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Explaining race, poverty, and gender disparities in advanced course-taking

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Author Info

  • Dylan Conger

    (Assistant Professor, Trachtenberg School of Public Policy and Public Administration, George Washington University)

  • Mark C. Long

    (Associate Professor, Daniel J. Evans School of Public Affairs, University of Washington)

  • Patrice Iatarola

    (Associate Professor, Department of Educational Leadership and Policy, Florida State University)

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    Abstract

    We use panel data on Florida high school students to examine race, poverty, and gender disparities in advanced course-taking. While white students are more likely to take advanced courses than black and Hispanic students, these disparities are eliminated when we condition on observable pre-high school characteristics. In fact, black and Hispanic students are more likely than observably similar white students to take advanced courses. Controlling for students' pre-high school characteristics substantially reduces poverty gaps, modestly reduces Asian-white gaps, and makes little dent in female-male gaps. Black and Hispanic students attend high schools that increase their likelihood of taking advanced courses relative to observably similar white students; this advantage is largely driven by minorities disproportionately attending magnet schools. Finally, recent federal and state efforts aimed at increasing access to advanced courses to poor and minority students appear to have succeeded in raising the share of students who take advanced courses from 2003 to 2006. However, secular trends (or spillovers of the policies to non-poor, non-minority students) have spurred faster growth for other students, contributing to widening demographic gaps in these years. © 2009 by the Association for Public Policy Analysis and Management.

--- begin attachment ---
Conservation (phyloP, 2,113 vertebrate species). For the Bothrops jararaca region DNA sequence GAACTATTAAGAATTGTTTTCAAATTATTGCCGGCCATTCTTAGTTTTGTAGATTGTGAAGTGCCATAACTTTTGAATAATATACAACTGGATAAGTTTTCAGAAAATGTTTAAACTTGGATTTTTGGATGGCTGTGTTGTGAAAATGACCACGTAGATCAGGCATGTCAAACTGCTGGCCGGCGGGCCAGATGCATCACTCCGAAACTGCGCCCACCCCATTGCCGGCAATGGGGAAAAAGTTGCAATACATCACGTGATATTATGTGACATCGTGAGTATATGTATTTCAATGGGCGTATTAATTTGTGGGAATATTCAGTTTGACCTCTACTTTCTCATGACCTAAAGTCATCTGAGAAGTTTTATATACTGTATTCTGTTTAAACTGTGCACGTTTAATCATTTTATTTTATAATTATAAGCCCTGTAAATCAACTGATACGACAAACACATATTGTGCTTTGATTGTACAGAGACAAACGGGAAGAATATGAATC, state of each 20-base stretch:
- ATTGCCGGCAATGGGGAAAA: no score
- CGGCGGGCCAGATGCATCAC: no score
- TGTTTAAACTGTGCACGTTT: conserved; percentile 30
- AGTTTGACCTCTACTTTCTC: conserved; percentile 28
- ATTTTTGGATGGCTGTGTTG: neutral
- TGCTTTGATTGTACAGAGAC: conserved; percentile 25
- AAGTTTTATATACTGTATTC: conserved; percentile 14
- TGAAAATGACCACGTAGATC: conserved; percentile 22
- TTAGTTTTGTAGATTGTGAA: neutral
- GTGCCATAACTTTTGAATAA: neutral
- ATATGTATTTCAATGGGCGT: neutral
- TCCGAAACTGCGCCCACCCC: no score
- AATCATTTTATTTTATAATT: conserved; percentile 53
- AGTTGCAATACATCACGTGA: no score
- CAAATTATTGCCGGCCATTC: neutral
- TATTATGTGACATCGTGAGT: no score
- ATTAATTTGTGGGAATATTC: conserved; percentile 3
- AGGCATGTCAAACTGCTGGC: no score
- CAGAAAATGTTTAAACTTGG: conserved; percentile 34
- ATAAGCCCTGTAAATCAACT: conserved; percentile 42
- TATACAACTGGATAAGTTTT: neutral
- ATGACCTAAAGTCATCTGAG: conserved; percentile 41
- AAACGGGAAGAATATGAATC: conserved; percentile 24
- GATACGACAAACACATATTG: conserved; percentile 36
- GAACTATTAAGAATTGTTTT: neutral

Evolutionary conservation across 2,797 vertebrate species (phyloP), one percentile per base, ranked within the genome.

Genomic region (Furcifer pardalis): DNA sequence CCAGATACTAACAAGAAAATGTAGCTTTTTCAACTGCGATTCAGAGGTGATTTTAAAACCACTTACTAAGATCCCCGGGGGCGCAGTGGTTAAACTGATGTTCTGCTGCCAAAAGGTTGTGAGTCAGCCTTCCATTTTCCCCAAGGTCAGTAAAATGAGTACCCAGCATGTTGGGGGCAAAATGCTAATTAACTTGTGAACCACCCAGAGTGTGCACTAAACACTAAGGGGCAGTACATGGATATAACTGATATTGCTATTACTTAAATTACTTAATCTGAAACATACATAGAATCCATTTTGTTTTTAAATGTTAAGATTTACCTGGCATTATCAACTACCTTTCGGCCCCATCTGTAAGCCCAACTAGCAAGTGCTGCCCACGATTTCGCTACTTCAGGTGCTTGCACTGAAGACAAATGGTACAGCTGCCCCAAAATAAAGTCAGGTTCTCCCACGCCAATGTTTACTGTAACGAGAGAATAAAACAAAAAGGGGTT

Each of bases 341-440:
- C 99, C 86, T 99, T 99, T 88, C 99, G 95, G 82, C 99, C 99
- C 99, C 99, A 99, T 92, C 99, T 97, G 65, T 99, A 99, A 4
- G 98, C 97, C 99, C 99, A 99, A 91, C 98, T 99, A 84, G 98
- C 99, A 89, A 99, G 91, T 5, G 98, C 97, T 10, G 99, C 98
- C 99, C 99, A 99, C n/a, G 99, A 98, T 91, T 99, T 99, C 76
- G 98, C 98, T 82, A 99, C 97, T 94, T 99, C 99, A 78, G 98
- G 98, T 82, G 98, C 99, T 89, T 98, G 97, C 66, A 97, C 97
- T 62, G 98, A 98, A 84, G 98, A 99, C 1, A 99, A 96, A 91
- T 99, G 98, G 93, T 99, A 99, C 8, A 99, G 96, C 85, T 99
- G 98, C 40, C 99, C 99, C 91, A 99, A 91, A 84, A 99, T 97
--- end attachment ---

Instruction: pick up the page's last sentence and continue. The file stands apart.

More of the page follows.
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    File URL: http://hdl.handle.net/10.1002/pam.20455
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    Bibliographic Info

    Article provided by John Wiley & Sons, Ltd. in its journal Journal of Policy Analysis and Management.

    Volume (Year): 28 (2009)
    Issue (Month): 4 ()
    Pages: 555-576

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    Handle: RePEc:wly:jpamgt:v:28:y:2009:i:4:p:555-576

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    Web page: http://www3.interscience.wiley.com/journal/34787/home

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    1. Heather Rose & Julian R. Betts, 2004. "The Effect of High School Courses on Earnings," The Review of Economics and Statistics, MIT Press, vol. 86(2), pages 497-513, May.
    2. Lorenzo Cappellari & Stephen P. Jenkins, 2003. "Multivariate probit regression using simulated maximum likelihood," United Kingdom Stata Users' Group Meetings 2003 10, Stata Users Group.
    3. Patrick Royston, 2004. "Multiple imputation of missing values," Stata Journal, StataCorp LP, vol. 4(3), pages 227-241, September.
    4. Joseph G. Altonji, 1995. "The Effects of High School Curriculum on Education and Labor Market Outcomes," Journal of Human Resources, University of Wisconsin Press, vol. 30(3), pages 409-438.
    5. Klopfenstein, Kristin, 2004. "Advanced Placement: do minorities have equal opportunity?," Economics of Education Review, Elsevier, vol. 23(2), pages 115-131, April.
    6. James J. Heckman & Paul A. LaFontaine, 2007. "The American High School Graduation Rate: Trends and Levels," NBER Working Papers 13670, National Bureau of Economic Research, Inc.
    7. Mark C. Long & Patrice Iatarola & Dylan Conger, 2009. "Explaining Gaps in Readiness for College-Level Math: The Role of High School Courses," Education Finance and Policy, MIT Press, vol. 4(1), pages 1-33, January.
    8. Clive R Belfield & Milagros Nores & Steve Barnett & Lawrence Schweinhart, 2006. "The High/Scope Perry Preschool Program: Cost–Benefit Analysis Using Data from the Age-40 Followup," Journal of Human Resources, University of Wisconsin Press, vol. 41(1).
    9. Geiser, Saul & Santelices, Veronica, 2004. "The Role of Advanced Placement and Honors Courses in College Admissions," University of California at Berkeley, Center for Studies in Higher Education qt3ft1g8rz, Center for Studies in Higher Education, UC Berkeley.
    10. Ai, Chunrong & Norton, Edward C., 2003. "Interaction terms in logit and probit models," Economics Letters, Elsevier, vol. 80(1), pages 123-129, July.
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